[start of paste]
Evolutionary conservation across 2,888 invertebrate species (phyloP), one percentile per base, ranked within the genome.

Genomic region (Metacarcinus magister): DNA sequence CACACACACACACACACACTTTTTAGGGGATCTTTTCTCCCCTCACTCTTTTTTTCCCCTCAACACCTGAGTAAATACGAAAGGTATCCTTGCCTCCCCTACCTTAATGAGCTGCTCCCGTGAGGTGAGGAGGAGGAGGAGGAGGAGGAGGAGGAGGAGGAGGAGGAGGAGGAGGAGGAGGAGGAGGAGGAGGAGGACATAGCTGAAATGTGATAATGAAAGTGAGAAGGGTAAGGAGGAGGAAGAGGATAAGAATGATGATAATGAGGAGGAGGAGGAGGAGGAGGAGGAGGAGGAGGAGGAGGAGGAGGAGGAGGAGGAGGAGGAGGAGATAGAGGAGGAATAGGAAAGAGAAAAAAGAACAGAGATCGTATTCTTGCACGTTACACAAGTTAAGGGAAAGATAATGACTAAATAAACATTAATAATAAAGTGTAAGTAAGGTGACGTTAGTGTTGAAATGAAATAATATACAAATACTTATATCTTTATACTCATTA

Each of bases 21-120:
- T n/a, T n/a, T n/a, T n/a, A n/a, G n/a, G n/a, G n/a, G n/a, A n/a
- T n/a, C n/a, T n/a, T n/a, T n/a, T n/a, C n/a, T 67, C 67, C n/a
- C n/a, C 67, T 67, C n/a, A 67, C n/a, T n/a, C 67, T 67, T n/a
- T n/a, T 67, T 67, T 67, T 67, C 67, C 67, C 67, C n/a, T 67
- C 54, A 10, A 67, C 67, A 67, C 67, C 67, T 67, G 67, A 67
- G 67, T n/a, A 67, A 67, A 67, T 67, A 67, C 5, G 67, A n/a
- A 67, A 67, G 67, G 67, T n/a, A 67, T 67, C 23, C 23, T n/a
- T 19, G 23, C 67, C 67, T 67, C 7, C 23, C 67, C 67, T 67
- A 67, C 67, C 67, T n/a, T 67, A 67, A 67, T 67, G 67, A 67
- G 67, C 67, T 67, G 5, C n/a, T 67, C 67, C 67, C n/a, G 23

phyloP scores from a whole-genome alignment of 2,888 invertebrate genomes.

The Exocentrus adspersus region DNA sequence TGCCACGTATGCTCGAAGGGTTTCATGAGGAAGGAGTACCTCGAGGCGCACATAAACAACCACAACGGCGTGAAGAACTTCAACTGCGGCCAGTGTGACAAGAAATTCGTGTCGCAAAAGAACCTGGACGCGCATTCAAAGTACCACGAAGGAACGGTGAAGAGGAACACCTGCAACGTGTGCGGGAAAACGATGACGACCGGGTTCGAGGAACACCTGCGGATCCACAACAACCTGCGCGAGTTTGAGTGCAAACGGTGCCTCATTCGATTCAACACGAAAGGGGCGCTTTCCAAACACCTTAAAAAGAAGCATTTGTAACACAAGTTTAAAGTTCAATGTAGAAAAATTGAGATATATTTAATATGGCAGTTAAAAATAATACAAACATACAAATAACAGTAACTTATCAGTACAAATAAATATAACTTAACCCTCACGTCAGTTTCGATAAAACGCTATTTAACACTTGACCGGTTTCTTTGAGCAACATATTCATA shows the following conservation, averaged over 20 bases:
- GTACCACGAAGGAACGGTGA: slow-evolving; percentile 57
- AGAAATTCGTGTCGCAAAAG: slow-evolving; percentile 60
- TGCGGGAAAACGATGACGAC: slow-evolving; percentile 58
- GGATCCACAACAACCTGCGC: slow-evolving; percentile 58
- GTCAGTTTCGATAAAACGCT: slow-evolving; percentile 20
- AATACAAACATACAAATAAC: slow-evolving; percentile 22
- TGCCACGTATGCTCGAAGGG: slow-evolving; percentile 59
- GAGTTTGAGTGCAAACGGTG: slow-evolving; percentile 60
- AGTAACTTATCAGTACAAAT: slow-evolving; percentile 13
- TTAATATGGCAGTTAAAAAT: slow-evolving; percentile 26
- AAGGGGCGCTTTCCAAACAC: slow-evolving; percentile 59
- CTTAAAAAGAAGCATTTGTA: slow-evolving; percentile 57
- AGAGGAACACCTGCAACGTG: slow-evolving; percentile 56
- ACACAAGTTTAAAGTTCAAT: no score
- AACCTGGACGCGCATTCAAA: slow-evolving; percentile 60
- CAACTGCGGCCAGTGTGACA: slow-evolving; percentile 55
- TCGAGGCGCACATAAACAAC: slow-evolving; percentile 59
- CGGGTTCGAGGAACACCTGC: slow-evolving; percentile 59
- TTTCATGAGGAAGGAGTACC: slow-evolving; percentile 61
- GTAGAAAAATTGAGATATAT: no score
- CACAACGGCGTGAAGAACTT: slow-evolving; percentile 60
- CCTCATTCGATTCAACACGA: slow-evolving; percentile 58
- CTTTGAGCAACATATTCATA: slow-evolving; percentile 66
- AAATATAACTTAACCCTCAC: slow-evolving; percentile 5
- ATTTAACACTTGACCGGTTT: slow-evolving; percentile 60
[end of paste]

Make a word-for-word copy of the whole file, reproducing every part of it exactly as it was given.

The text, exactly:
Evolutionary conservation across 2,888 invertebrate species (phyloP), one percentile per base, ranked within the genome.

Genomic region (Metacarcinus magister): DNA sequence CACACACACACACACACACTTTTTAGGGGATCTTTTCTCCCCTCACTCTTTTTTTCCCCTCAACACCTGAGTAAATACGAAAGGTATCCTTGCCTCCCCTACCTTAATGAGCTGCTCCCGTGAGGTGAGGAGGAGGAGGAGGAGGAGGAGGAGGAGGAGGAGGAGGAGGAGGAGGAGGAGGAGGAGGAGGAGGAGGACATAGCTGAAATGTGATAATGAAAGTGAGAAGGGTAAGGAGGAGGAAGAGGATAAGAATGATGATAATGAGGAGGAGGAGGAGGAGGAGGAGGAGGAGGAGGAGGAGGAGGAGGAGGAGGAGGAGGAGGAGGAGATAGAGGAGGAATAGGAAAGAGAAAAAAGAACAGAGATCGTATTCTTGCACGTTACACAAGTTAAGGGAAAGATAATGACTAAATAAACATTAATAATAAAGTGTAAGTAAGGTGACGTTAGTGTTGAAATGAAATAATATACAAATACTTATATCTTTATACTCATTA

Each of bases 21-120:
- T n/a, T n/a, T n/a, T n/a, A n/a, G n/a, G n/a, G n/a, G n/a, A n/a
- T n/a, C n/a, T n/a, T n/a, T n/a, T n/a, C n/a, T 67, C 67, C n/a
- C n/a, C 67, T 67, C n/a, A 67, C n/a, T n/a, C 67, T 67, T n/a
- T n/a, T 67, T 67, T 67, T 67, C 67, C 67, C 67, C n/a, T 67
- C 54, A 10, A 67, C 67, A 67, C 67, C 67, T 67, G 67, A 67
- G 67, T n/a, A 67, A 67, A 67, T 67, A 67, C 5, G 67, A n/a
- A 67, A 67, G 67, G 67, T n/a, A 67, T 67, C 23, C 23, T n/a
- T 19, G 23, C 67, C 67, T 67, C 7, C 23, C 67, C 67, T 67
- A 67, C 67, C 67, T n/a, T 67, A 67, A 67, T 67, G 67, A 67
- G 67, C 67, T 67, G 5, C n/a, T 67, C 67, C 67, C n/a, G 23

phyloP scores from a whole-genome alignment of 2,888 invertebrate genomes.

The Exocentrus adspersus region DNA sequence TGCCACGTATGCTCGAAGGGTTTCATGAGGAAGGAGTACCTCGAGGCGCACATAAACAACCACAACGGCGTGAAGAACTTCAACTGCGGCCAGTGTGACAAGAAATTCGTGTCGCAAAAGAACCTGGACGCGCATTCAAAGTACCACGAAGGAACGGTGAAGAGGAACACCTGCAACGTGTGCGGGAAAACGATGACGACCGGGTTCGAGGAACACCTGCGGATCCACAACAACCTGCGCGAGTTTGAGTGCAAACGGTGCCTCATTCGATTCAACACGAAAGGGGCGCTTTCCAAACACCTTAAAAAGAAGCATTTGTAACACAAGTTTAAAGTTCAATGTAGAAAAATTGAGATATATTTAATATGGCAGTTAAAAATAATACAAACATACAAATAACAGTAACTTATCAGTACAAATAAATATAACTTAACCCTCACGTCAGTTTCGATAAAACGCTATTTAACACTTGACCGGTTTCTTTGAGCAACATATTCATA shows the following conservation, averaged over 20 bases:
- GTACCACGAAGGAACGGTGA: slow-evolving; percentile 57
- AGAAATTCGTGTCGCAAAAG: slow-evolving; percentile 60
- TGCGGGAAAACGATGACGAC: slow-evolving; percentile 58
- GGATCCACAACAACCTGCGC: slow-evolving; percentile 58
- GTCAGTTTCGATAAAACGCT: slow-evolving; percentile 20
- AATACAAACATACAAATAAC: slow-evolving; percentile 22
- TGCCACGTATGCTCGAAGGG: slow-evolving; percentile 59
- GAGTTTGAGTGCAAACGGTG: slow-evolving; percentile 60
- AGTAACTTATCAGTACAAAT: slow-evolving; percentile 13
- TTAATATGGCAGTTAAAAAT: slow-evolving; percentile 26
- AAGGGGCGCTTTCCAAACAC: slow-evolving; percentile 59
- CTTAAAAAGAAGCATTTGTA: slow-evolving; percentile 57
- AGAGGAACACCTGCAACGTG: slow-evolving; percentile 56
- ACACAAGTTTAAAGTTCAAT: no score
- AACCTGGACGCGCATTCAAA: slow-evolving; percentile 60
- CAACTGCGGCCAGTGTGACA: slow-evolving; percentile 55
- TCGAGGCGCACATAAACAAC: slow-evolving; percentile 59
- CGGGTTCGAGGAACACCTGC: slow-evolving; percentile 59
- TTTCATGAGGAAGGAGTACC: slow-evolving; percentile 61
- GTAGAAAAATTGAGATATAT: no score
- CACAACGGCGTGAAGAACTT: slow-evolving; percentile 60
- CCTCATTCGATTCAACACGA: slow-evolving; percentile 58
- CTTTGAGCAACATATTCATA: slow-evolving; percentile 66
- AAATATAACTTAACCCTCAC: slow-evolving; percentile 5
- ATTTAACACTTGACCGGTTT: slow-evolving; percentile 60